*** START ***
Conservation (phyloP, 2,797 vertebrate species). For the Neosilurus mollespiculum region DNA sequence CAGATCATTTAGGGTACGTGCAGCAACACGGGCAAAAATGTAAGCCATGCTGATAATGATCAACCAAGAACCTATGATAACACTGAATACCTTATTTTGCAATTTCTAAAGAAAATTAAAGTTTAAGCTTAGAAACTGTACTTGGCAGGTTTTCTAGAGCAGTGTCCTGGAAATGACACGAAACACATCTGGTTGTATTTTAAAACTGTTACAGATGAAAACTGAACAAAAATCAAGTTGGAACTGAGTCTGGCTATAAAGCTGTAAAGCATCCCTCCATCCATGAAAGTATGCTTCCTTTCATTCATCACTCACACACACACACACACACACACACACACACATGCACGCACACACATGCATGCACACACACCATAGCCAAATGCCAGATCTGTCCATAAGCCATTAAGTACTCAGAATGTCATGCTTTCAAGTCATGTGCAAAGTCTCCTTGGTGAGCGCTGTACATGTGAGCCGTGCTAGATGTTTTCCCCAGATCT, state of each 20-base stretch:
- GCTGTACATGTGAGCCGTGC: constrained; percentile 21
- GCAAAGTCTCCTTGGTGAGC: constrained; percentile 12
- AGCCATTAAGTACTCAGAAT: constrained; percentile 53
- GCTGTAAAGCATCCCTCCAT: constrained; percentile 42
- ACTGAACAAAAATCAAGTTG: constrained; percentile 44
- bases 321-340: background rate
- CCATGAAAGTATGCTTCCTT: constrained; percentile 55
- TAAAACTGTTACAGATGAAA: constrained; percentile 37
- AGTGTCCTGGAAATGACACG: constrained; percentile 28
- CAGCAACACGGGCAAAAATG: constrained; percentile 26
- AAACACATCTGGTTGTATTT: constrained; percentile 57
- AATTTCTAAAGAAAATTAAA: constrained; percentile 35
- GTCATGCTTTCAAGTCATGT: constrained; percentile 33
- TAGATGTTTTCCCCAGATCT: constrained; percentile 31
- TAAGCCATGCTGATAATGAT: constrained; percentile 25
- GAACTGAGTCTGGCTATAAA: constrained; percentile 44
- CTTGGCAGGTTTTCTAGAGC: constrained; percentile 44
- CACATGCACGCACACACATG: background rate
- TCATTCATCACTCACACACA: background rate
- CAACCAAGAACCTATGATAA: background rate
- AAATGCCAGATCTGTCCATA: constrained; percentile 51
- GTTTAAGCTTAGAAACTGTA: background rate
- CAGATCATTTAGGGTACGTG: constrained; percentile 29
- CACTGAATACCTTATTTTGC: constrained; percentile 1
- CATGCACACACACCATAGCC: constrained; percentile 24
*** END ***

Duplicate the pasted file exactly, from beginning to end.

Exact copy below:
Conservation (phyloP, 2,797 vertebrate species). For the Neosilurus mollespiculum region DNA sequence CAGATCATTTAGGGTACGTGCAGCAACACGGGCAAAAATGTAAGCCATGCTGATAATGATCAACCAAGAACCTATGATAACACTGAATACCTTATTTTGCAATTTCTAAAGAAAATTAAAGTTTAAGCTTAGAAACTGTACTTGGCAGGTTTTCTAGAGCAGTGTCCTGGAAATGACACGAAACACATCTGGTTGTATTTTAAAACTGTTACAGATGAAAACTGAACAAAAATCAAGTTGGAACTGAGTCTGGCTATAAAGCTGTAAAGCATCCCTCCATCCATGAAAGTATGCTTCCTTTCATTCATCACTCACACACACACACACACACACACACACACACATGCACGCACACACATGCATGCACACACACCATAGCCAAATGCCAGATCTGTCCATAAGCCATTAAGTACTCAGAATGTCATGCTTTCAAGTCATGTGCAAAGTCTCCTTGGTGAGCGCTGTACATGTGAGCCGTGCTAGATGTTTTCCCCAGATCT, state of each 20-base stretch:
- GCTGTACATGTGAGCCGTGC: constrained; percentile 21
- GCAAAGTCTCCTTGGTGAGC: constrained; percentile 12
- AGCCATTAAGTACTCAGAAT: constrained; percentile 53
- GCTGTAAAGCATCCCTCCAT: constrained; percentile 42
- ACTGAACAAAAATCAAGTTG: constrained; percentile 44
- bases 321-340: background rate
- CCATGAAAGTATGCTTCCTT: constrained; percentile 55
- TAAAACTGTTACAGATGAAA: constrained; percentile 37
- AGTGTCCTGGAAATGACACG: constrained; percentile 28
- CAGCAACACGGGCAAAAATG: constrained; percentile 26
- AAACACATCTGGTTGTATTT: constrained; percentile 57
- AATTTCTAAAGAAAATTAAA: constrained; percentile 35
- GTCATGCTTTCAAGTCATGT: constrained; percentile 33
- TAGATGTTTTCCCCAGATCT: constrained; percentile 31
- TAAGCCATGCTGATAATGAT: constrained; percentile 25
- GAACTGAGTCTGGCTATAAA: constrained; percentile 44
- CTTGGCAGGTTTTCTAGAGC: constrained; percentile 44
- CACATGCACGCACACACATG: background rate
- TCATTCATCACTCACACACA: background rate
- CAACCAAGAACCTATGATAA: background rate
- AAATGCCAGATCTGTCCATA: constrained; percentile 51
- GTTTAAGCTTAGAAACTGTA: background rate
- CAGATCATTTAGGGTACGTG: constrained; percentile 29
- CACTGAATACCTTATTTTGC: constrained; percentile 1
- CATGCACACACACCATAGCC: constrained; percentile 24